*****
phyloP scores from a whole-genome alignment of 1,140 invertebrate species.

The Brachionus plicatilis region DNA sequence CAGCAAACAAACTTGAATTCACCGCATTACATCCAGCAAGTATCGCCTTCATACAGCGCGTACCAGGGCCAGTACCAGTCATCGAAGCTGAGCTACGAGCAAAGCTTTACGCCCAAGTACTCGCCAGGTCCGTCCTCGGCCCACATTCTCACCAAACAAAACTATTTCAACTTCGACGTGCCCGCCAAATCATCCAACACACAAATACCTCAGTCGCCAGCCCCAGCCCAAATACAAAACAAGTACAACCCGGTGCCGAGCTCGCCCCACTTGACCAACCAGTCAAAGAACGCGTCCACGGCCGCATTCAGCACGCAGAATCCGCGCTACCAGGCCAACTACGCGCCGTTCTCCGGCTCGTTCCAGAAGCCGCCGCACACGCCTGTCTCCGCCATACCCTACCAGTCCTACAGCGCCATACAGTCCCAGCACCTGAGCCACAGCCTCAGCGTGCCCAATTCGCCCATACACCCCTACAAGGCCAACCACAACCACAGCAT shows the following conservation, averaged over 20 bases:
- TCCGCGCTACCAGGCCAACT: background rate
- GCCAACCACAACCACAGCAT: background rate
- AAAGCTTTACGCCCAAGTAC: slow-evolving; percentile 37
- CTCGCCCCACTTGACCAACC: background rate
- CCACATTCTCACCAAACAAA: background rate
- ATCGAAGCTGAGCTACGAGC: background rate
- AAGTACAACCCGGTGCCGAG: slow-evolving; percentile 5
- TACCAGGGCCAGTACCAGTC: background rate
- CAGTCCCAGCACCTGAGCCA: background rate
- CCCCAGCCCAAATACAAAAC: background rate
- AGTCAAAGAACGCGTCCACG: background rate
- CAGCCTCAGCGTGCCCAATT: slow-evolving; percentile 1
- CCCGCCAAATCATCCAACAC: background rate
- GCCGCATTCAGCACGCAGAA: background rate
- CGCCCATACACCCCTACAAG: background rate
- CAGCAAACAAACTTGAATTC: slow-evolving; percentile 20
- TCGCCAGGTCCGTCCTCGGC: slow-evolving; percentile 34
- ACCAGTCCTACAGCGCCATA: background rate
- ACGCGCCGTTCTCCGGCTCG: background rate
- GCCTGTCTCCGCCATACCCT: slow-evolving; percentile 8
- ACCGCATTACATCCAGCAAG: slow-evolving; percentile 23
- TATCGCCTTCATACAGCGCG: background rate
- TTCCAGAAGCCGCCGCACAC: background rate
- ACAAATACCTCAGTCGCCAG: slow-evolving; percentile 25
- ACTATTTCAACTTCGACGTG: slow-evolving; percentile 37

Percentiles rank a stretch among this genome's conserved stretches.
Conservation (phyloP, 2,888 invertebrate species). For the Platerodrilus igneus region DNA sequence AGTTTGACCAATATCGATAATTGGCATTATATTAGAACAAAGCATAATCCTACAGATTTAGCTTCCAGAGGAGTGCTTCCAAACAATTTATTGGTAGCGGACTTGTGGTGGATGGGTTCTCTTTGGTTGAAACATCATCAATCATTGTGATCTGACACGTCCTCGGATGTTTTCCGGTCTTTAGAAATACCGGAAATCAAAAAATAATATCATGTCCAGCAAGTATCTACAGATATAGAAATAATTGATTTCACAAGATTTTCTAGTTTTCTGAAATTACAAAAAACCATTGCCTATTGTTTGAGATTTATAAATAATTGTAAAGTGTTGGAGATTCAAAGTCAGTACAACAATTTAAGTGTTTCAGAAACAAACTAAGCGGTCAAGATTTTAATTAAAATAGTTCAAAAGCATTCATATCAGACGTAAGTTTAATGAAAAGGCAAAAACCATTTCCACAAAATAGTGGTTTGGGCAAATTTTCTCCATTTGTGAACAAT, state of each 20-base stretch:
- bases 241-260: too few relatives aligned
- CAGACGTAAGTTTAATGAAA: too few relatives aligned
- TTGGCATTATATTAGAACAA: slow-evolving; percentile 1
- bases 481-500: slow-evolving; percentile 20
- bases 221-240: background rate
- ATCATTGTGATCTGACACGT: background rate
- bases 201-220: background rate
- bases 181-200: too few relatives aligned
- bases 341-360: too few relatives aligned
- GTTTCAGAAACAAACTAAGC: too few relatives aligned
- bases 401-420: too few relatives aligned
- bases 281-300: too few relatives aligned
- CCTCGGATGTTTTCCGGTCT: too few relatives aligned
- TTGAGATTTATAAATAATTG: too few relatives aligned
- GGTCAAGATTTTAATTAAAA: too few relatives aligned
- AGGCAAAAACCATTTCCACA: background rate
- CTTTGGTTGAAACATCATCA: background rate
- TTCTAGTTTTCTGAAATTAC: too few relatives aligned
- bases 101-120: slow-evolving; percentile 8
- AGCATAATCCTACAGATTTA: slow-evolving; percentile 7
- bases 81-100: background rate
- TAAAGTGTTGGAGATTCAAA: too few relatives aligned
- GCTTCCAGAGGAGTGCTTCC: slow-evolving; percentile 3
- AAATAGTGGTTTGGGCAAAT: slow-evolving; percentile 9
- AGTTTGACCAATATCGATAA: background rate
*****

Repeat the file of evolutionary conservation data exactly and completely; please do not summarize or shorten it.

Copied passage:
phyloP scores from a whole-genome alignment of 1,140 invertebrate species.

The Brachionus plicatilis region DNA sequence CAGCAAACAAACTTGAATTCACCGCATTACATCCAGCAAGTATCGCCTTCATACAGCGCGTACCAGGGCCAGTACCAGTCATCGAAGCTGAGCTACGAGCAAAGCTTTACGCCCAAGTACTCGCCAGGTCCGTCCTCGGCCCACATTCTCACCAAACAAAACTATTTCAACTTCGACGTGCCCGCCAAATCATCCAACACACAAATACCTCAGTCGCCAGCCCCAGCCCAAATACAAAACAAGTACAACCCGGTGCCGAGCTCGCCCCACTTGACCAACCAGTCAAAGAACGCGTCCACGGCCGCATTCAGCACGCAGAATCCGCGCTACCAGGCCAACTACGCGCCGTTCTCCGGCTCGTTCCAGAAGCCGCCGCACACGCCTGTCTCCGCCATACCCTACCAGTCCTACAGCGCCATACAGTCCCAGCACCTGAGCCACAGCCTCAGCGTGCCCAATTCGCCCATACACCCCTACAAGGCCAACCACAACCACAGCAT shows the following conservation, averaged over 20 bases:
- TCCGCGCTACCAGGCCAACT: background rate
- GCCAACCACAACCACAGCAT: background rate
- AAAGCTTTACGCCCAAGTAC: slow-evolving; percentile 37
- CTCGCCCCACTTGACCAACC: background rate
- CCACATTCTCACCAAACAAA: background rate
- ATCGAAGCTGAGCTACGAGC: background rate
- AAGTACAACCCGGTGCCGAG: slow-evolving; percentile 5
- TACCAGGGCCAGTACCAGTC: background rate
- CAGTCCCAGCACCTGAGCCA: background rate
- CCCCAGCCCAAATACAAAAC: background rate
- AGTCAAAGAACGCGTCCACG: background rate
- CAGCCTCAGCGTGCCCAATT: slow-evolving; percentile 1
- CCCGCCAAATCATCCAACAC: background rate
- GCCGCATTCAGCACGCAGAA: background rate
- CGCCCATACACCCCTACAAG: background rate
- CAGCAAACAAACTTGAATTC: slow-evolving; percentile 20
- TCGCCAGGTCCGTCCTCGGC: slow-evolving; percentile 34
- ACCAGTCCTACAGCGCCATA: background rate
- ACGCGCCGTTCTCCGGCTCG: background rate
- GCCTGTCTCCGCCATACCCT: slow-evolving; percentile 8
- ACCGCATTACATCCAGCAAG: slow-evolving; percentile 23
- TATCGCCTTCATACAGCGCG: background rate
- TTCCAGAAGCCGCCGCACAC: background rate
- ACAAATACCTCAGTCGCCAG: slow-evolving; percentile 25
- ACTATTTCAACTTCGACGTG: slow-evolving; percentile 37

Percentiles rank a stretch among this genome's conserved stretches.
Conservation (phyloP, 2,888 invertebrate species). For the Platerodrilus igneus region DNA sequence AGTTTGACCAATATCGATAATTGGCATTATATTAGAACAAAGCATAATCCTACAGATTTAGCTTCCAGAGGAGTGCTTCCAAACAATTTATTGGTAGCGGACTTGTGGTGGATGGGTTCTCTTTGGTTGAAACATCATCAATCATTGTGATCTGACACGTCCTCGGATGTTTTCCGGTCTTTAGAAATACCGGAAATCAAAAAATAATATCATGTCCAGCAAGTATCTACAGATATAGAAATAATTGATTTCACAAGATTTTCTAGTTTTCTGAAATTACAAAAAACCATTGCCTATTGTTTGAGATTTATAAATAATTGTAAAGTGTTGGAGATTCAAAGTCAGTACAACAATTTAAGTGTTTCAGAAACAAACTAAGCGGTCAAGATTTTAATTAAAATAGTTCAAAAGCATTCATATCAGACGTAAGTTTAATGAAAAGGCAAAAACCATTTCCACAAAATAGTGGTTTGGGCAAATTTTCTCCATTTGTGAACAAT, state of each 20-base stretch:
- bases 241-260: too few relatives aligned
- CAGACGTAAGTTTAATGAAA: too few relatives aligned
- TTGGCATTATATTAGAACAA: slow-evolving; percentile 1
- bases 481-500: slow-evolving; percentile 20
- bases 221-240: background rate
- ATCATTGTGATCTGACACGT: background rate
- bases 201-220: background rate
- bases 181-200: too few relatives aligned
- bases 341-360: too few relatives aligned
- GTTTCAGAAACAAACTAAGC: too few relatives aligned
- bases 401-420: too few relatives aligned
- bases 281-300: too few relatives aligned
- CCTCGGATGTTTTCCGGTCT: too few relatives aligned
- TTGAGATTTATAAATAATTG: too few relatives aligned
- GGTCAAGATTTTAATTAAAA: too few relatives aligned
- AGGCAAAAACCATTTCCACA: background rate
- CTTTGGTTGAAACATCATCA: background rate
- TTCTAGTTTTCTGAAATTAC: too few relatives aligned
- bases 101-120: slow-evolving; percentile 8
- AGCATAATCCTACAGATTTA: slow-evolving; percentile 7
- bases 81-100: background rate
- TAAAGTGTTGGAGATTCAAA: too few relatives aligned
- GCTTCCAGAGGAGTGCTTCC: slow-evolving; percentile 3
- AAATAGTGGTTTGGGCAAAT: slow-evolving; percentile 9
- AGTTTGACCAATATCGATAA: background rate